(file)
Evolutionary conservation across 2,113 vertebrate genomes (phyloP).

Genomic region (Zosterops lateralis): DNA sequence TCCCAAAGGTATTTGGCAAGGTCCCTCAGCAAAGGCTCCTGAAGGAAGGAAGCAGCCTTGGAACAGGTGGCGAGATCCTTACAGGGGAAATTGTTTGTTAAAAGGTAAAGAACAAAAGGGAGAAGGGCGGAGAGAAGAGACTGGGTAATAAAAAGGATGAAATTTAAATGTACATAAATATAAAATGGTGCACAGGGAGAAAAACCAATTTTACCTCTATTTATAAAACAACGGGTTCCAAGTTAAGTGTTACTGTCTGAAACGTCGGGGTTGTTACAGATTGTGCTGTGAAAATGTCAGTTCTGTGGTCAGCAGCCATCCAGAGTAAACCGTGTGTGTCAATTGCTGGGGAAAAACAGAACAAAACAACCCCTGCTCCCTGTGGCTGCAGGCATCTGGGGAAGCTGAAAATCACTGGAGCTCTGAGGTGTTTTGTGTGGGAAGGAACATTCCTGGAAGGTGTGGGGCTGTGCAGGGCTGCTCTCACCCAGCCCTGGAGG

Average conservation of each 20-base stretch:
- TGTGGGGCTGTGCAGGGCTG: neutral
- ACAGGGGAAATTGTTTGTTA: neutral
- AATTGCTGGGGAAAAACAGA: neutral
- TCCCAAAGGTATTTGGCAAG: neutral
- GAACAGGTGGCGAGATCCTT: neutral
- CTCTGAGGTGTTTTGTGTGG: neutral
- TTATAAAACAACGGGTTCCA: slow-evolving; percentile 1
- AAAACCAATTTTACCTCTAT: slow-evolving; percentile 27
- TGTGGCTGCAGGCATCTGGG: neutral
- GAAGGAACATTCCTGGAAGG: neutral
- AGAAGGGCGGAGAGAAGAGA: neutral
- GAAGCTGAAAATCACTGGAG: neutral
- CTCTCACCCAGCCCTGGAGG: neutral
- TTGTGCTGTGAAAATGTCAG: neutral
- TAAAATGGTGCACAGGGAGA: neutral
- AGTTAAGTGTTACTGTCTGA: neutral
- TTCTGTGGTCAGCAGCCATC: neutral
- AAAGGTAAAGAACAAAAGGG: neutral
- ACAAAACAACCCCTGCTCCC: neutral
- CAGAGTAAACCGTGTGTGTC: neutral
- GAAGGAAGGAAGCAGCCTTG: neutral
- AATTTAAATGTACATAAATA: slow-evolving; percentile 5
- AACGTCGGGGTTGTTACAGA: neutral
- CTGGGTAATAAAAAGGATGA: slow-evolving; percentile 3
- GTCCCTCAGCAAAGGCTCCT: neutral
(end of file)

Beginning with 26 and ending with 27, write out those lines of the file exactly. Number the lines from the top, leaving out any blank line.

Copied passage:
- AACGTCGGGGTTGTTACAGA: neutral
- CTGGGTAATAAAAAGGATGA: slow-evolving; percentile 3